The literacy work Salve Deus Rex Judaeorum shows the issue of knowledge. Adam is portrayed as the creature who is given knowledge and one who keeps to himself his knowledge, while Eve is depicted as one who will try by all means to gain and share her knowledge. Adam and the lord were supposed to be Eve’s guardians, but being ill-equipped made him relinquish the responsibility by agreeing to eat the fruit when Eve convinced him. It shows with no doubt that Adam was aware of what he was doing. “If Eve did erre, it was for knowledge’s sake.” Adam shows both cunning and disobedience to God at the same time by eating the fruit Eve gave him. The desire to gain the forbidden knowledge made him choose to eat the fruit. The evidence of the difference between malice rings and ignorance is present when Adam’s motivation to eat the forbidden fruit is considered.

Adam is the one who received the advice that it is prohibited to eat the Apple. Furthermore, Adam knew the meaning of Apple fruit before the creation of Eve, and this implicates him more. Therefore, Adam should have advised Eve to stay away from the forbidden fruit since he knew the tree before Eve came to life. Adam disobeyed God and failed the task given to him twice because he allowed Eve to eat from the forbidden tree and even allowed himself to be swayed to do the same thing. The poem points that Eve has been wrongly blamed on the inability of Adam to refuse to eat the forbidden fruit. After all, he was supposed to guide Eve and not the other way around. Adam knows very well that eating the fruit will have grave consequences, and the action is punishable.

The points of responsibility and motive are the basis that Lanyer uses to defend Eve. Lanyer’s poem illustrates that the reasons that made Eve eat the fruit are pure and that she should not be deemed responsible for the fall of all humankind. The poem points out that Eve does not purposely cause Adam’s fall nor try to sin. The new perspective Lanyer gave Eve shifts the culpability discussion to Adam. It is clear that Adam eats an apple for his own sake since Eve eats the fruit for Adam’s sake. The selfish acts of Adam show that Eve sinned without being aware of the consequences and because of her love for Adam. However, Adam followed in Eve’s footsteps and committed selfish acts.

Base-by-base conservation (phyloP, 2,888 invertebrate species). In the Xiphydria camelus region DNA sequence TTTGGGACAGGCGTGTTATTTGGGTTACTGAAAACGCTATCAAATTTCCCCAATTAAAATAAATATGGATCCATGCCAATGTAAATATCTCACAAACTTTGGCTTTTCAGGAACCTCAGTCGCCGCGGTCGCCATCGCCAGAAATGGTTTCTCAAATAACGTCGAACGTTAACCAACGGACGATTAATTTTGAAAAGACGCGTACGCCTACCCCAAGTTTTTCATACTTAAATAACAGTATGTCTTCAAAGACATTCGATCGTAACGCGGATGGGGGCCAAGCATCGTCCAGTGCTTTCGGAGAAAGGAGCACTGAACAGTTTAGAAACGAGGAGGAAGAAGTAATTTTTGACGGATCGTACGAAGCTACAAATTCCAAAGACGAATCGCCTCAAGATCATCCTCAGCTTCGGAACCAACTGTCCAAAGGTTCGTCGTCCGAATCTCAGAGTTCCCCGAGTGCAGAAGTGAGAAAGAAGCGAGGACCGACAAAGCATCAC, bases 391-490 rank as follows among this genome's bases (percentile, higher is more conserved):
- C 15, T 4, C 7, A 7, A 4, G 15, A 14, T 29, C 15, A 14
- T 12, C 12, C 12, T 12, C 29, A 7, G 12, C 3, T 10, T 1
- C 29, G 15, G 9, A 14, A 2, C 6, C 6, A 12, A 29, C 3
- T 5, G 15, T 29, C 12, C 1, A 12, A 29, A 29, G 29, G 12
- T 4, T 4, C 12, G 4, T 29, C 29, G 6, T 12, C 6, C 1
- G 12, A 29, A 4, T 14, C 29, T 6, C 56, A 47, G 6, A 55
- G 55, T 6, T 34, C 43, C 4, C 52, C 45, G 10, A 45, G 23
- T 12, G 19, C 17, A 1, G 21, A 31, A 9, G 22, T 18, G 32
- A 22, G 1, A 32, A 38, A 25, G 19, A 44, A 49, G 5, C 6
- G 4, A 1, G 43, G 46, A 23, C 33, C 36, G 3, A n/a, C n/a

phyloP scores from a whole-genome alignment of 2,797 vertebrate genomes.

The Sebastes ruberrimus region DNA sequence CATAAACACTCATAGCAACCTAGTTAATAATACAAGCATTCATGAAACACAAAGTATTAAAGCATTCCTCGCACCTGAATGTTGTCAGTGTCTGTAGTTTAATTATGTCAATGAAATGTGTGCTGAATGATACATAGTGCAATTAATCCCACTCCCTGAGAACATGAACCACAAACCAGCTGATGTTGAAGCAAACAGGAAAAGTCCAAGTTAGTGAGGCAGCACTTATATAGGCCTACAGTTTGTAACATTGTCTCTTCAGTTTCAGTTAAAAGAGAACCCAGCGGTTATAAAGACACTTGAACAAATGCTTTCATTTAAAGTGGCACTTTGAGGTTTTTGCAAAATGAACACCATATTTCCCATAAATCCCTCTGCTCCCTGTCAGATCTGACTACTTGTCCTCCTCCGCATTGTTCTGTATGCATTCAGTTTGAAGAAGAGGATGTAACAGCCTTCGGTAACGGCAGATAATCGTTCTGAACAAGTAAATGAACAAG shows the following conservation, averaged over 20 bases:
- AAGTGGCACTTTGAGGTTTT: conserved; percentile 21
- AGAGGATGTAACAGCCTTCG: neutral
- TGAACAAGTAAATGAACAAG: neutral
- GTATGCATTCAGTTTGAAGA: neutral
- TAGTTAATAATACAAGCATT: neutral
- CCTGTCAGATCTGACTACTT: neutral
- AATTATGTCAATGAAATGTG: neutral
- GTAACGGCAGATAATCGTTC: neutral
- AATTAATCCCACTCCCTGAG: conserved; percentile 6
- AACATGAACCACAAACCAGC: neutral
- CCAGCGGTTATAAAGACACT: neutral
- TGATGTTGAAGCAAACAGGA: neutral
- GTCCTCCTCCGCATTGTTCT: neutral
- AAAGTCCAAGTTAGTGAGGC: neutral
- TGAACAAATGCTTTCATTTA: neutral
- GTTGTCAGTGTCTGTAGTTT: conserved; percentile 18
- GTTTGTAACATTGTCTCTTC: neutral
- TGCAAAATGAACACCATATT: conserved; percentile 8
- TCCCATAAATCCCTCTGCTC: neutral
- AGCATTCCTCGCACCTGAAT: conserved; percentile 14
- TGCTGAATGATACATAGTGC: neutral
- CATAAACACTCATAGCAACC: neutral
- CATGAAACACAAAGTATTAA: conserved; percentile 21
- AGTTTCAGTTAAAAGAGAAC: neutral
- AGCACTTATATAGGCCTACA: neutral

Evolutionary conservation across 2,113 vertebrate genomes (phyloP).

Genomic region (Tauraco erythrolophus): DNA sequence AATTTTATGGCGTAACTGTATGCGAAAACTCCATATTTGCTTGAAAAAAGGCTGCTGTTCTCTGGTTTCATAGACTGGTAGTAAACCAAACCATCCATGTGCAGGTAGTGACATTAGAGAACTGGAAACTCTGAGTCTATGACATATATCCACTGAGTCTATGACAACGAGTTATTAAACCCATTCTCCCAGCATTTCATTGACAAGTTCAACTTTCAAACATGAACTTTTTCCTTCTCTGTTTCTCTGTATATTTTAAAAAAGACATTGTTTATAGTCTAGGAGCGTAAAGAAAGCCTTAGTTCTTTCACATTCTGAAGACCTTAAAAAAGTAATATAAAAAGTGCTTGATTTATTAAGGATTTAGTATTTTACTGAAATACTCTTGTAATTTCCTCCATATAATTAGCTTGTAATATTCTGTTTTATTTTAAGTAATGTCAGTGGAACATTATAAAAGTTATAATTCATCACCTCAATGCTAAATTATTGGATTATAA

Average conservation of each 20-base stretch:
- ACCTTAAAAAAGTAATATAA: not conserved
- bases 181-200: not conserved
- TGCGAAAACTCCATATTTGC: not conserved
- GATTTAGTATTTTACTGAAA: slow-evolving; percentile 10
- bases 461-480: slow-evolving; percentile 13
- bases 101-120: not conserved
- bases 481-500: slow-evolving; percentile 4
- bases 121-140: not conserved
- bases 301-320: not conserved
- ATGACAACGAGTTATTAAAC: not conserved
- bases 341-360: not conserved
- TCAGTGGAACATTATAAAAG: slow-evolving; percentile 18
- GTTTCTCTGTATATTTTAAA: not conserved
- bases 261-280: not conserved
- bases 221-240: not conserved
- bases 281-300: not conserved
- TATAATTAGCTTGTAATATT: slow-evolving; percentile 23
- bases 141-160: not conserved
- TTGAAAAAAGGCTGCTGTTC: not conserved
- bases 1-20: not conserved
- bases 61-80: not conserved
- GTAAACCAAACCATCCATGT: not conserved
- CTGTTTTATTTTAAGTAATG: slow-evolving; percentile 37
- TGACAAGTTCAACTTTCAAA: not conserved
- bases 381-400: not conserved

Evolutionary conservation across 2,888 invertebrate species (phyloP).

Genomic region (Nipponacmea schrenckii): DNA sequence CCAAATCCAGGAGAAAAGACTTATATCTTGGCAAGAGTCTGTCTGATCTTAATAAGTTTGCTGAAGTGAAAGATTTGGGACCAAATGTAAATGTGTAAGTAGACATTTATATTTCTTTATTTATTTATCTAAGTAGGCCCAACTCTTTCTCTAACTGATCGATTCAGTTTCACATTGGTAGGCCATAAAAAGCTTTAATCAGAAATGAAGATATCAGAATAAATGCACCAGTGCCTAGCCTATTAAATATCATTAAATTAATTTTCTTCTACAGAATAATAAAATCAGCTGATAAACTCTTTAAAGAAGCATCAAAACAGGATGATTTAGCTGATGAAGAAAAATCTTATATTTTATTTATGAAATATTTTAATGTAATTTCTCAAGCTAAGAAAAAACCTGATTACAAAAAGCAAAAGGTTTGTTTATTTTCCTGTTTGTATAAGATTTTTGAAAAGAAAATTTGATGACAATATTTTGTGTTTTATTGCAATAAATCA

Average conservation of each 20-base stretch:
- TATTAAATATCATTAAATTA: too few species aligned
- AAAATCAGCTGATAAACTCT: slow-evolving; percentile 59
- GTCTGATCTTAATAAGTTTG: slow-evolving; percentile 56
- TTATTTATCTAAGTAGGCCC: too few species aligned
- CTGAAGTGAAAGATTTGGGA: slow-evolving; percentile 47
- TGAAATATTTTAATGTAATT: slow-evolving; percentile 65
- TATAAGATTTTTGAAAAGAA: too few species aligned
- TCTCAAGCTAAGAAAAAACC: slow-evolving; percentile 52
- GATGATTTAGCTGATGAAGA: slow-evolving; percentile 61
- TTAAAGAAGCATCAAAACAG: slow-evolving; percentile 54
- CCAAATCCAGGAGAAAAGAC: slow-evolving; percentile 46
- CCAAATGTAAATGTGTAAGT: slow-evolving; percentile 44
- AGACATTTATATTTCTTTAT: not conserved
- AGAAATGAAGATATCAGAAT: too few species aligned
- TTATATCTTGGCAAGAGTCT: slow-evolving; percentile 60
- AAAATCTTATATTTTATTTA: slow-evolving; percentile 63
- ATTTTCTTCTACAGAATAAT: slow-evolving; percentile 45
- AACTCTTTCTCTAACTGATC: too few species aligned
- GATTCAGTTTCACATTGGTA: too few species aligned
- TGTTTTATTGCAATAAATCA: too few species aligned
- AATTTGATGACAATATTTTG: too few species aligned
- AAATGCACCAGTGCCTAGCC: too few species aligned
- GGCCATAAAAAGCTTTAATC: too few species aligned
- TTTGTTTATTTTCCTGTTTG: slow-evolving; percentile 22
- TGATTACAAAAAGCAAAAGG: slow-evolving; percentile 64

Lanyer disagrees with the fact that men still subordinate women. Men still see themselves as the masters of women after all she endures, and after all, Adam puts Eve through. No woman has come out before to defend Eve and her actions, making it possible for men to view women as their subjects. The poem shows how men interpret the bible easily and use the interpretation to enslave women in religious appearance. Men do not see the hypocrisy of the actions of Adam, and they view women as unequal to them. According to Lanyer, it is irrational for men to be viewed as superior if Adam allowed Eve to tell him what to do. Lanyer demands that women should be treated as equal to men and not as their second best.


The work of Lanyer provides a revolutionary way for women which they can use to argue against patriarchy. The arguments in the poem should be made a crucial part of feminist discourse. Lanyer’s points are still as relevant as they were during her time. The poem reveals several revolutionary messages, such as the issue of knowledge in Eve’s act, disagreements on the fact that men still subordinate women, and the feminist light of the Genesis story.